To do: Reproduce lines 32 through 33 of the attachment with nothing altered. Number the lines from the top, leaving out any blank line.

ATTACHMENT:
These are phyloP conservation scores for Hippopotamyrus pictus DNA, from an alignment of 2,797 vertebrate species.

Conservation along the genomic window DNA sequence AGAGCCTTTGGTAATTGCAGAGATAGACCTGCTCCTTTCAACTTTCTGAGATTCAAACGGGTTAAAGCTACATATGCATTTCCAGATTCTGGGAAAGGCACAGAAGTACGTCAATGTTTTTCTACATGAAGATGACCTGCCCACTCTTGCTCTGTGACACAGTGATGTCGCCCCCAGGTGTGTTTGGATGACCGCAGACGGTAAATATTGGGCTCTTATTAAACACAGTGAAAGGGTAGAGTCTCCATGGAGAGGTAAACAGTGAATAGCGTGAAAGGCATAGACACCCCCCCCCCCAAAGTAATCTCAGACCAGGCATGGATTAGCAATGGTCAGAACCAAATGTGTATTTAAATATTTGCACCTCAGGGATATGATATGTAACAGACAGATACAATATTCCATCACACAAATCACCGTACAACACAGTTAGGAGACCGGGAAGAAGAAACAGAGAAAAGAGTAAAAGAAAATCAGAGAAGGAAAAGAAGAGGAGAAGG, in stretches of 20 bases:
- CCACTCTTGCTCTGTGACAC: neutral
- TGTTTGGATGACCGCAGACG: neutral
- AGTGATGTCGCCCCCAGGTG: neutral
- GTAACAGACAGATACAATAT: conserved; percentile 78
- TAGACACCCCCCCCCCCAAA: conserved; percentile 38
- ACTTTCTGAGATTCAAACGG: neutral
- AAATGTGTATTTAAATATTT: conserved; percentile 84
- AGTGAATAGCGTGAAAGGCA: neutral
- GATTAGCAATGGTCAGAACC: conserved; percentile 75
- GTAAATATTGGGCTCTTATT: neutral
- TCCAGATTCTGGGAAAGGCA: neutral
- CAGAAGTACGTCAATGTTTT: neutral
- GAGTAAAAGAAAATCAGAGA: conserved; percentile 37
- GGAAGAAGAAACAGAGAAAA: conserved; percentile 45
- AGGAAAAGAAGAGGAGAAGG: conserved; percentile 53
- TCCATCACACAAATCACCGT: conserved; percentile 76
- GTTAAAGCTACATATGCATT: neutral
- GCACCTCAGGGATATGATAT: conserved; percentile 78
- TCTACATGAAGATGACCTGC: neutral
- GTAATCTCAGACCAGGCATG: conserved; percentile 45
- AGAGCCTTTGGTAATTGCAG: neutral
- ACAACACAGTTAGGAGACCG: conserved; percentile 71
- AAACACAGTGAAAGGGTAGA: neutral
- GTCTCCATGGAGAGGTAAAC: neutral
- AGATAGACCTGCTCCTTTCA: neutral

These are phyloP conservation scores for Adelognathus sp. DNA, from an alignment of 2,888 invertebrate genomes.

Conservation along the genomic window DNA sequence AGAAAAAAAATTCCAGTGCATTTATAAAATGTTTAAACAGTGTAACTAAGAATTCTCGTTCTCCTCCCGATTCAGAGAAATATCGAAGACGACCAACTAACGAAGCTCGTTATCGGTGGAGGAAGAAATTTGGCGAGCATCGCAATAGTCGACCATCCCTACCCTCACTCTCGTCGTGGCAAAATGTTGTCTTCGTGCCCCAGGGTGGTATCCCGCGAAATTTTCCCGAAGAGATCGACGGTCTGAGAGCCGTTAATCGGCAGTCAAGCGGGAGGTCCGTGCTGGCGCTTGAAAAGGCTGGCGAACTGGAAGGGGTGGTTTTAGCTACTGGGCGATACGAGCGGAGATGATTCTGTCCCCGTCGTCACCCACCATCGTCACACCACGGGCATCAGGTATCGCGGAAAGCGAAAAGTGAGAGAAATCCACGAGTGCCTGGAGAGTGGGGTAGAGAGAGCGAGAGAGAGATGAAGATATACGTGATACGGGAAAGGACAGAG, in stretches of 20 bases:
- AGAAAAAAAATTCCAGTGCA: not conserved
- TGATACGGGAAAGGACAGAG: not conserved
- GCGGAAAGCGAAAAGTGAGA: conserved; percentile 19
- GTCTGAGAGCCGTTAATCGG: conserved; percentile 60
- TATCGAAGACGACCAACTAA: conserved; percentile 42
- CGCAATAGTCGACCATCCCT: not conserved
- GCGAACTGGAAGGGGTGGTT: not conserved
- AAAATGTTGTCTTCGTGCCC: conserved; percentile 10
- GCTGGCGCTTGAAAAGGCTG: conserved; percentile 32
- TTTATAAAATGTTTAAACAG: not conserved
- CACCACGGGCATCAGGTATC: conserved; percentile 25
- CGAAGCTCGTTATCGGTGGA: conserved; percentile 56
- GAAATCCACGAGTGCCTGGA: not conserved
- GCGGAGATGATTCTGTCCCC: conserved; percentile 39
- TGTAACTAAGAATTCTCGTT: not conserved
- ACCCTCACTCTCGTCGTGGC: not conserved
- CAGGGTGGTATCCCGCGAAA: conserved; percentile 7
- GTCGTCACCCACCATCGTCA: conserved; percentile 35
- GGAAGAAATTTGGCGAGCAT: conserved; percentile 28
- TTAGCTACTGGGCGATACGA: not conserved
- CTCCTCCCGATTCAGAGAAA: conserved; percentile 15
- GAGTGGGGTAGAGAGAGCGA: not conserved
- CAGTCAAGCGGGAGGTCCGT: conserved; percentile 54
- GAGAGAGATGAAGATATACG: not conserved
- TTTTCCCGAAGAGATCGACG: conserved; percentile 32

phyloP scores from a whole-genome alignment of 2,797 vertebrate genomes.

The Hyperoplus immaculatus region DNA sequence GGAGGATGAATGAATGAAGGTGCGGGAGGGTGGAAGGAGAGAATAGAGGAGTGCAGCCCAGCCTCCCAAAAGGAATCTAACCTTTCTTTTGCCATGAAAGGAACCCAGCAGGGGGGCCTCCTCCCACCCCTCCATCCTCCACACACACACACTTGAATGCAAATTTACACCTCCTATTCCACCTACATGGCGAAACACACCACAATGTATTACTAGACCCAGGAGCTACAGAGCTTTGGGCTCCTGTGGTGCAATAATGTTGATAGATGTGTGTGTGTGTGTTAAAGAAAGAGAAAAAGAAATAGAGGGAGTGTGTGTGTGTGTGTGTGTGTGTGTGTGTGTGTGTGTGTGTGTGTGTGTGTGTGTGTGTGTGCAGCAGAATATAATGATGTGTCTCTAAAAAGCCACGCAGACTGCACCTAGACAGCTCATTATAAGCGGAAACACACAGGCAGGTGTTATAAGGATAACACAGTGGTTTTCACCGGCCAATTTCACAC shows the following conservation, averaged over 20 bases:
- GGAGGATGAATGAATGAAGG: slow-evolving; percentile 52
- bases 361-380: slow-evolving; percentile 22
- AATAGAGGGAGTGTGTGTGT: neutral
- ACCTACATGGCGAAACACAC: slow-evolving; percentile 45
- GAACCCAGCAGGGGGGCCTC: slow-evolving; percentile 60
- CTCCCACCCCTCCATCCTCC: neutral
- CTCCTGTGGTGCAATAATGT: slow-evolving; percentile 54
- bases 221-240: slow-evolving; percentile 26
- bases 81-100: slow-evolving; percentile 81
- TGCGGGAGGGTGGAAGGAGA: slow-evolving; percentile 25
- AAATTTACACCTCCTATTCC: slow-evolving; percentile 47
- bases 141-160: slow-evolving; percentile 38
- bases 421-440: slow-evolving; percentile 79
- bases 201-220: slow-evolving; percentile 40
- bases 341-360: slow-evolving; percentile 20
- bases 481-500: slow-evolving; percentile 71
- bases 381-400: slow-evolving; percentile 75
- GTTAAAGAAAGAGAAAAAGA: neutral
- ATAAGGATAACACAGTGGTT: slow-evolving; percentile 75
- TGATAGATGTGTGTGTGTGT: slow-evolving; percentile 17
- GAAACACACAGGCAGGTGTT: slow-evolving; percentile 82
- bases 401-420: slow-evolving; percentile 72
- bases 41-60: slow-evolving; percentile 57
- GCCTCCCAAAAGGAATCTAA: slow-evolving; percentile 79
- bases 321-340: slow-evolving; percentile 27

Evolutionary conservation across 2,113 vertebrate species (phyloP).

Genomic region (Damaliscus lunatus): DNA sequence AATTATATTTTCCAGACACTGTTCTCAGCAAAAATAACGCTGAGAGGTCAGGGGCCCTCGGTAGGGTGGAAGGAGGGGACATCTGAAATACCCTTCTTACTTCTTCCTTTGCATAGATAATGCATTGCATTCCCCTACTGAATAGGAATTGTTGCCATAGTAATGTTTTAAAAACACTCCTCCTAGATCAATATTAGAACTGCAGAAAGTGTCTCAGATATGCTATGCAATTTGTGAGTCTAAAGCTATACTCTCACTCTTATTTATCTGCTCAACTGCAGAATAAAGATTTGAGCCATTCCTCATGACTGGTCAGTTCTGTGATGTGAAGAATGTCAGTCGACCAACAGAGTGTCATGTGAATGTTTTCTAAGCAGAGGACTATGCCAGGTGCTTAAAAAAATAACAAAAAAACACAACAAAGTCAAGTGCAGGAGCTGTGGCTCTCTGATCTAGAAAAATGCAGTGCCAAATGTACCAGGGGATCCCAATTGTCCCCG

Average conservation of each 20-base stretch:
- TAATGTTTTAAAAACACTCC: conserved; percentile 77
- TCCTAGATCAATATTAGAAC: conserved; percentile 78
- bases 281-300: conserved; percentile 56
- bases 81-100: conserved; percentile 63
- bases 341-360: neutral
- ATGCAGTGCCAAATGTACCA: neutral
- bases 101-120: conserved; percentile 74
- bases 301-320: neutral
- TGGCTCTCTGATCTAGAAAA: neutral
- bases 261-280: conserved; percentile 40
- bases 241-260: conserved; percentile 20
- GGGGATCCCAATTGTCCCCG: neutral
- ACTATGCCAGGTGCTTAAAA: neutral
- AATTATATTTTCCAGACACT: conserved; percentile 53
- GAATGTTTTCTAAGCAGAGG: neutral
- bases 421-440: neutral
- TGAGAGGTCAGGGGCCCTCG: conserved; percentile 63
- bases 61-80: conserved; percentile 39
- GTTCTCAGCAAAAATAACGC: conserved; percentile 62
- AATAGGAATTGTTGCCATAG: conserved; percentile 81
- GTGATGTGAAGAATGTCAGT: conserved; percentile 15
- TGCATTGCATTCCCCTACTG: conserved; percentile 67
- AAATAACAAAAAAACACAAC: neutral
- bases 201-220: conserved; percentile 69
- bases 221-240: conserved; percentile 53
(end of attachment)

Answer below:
- GCGGAAAGCGAAAAGTGAGA: conserved; percentile 19
- GTCTGAGAGCCGTTAATCGG: conserved; percentile 60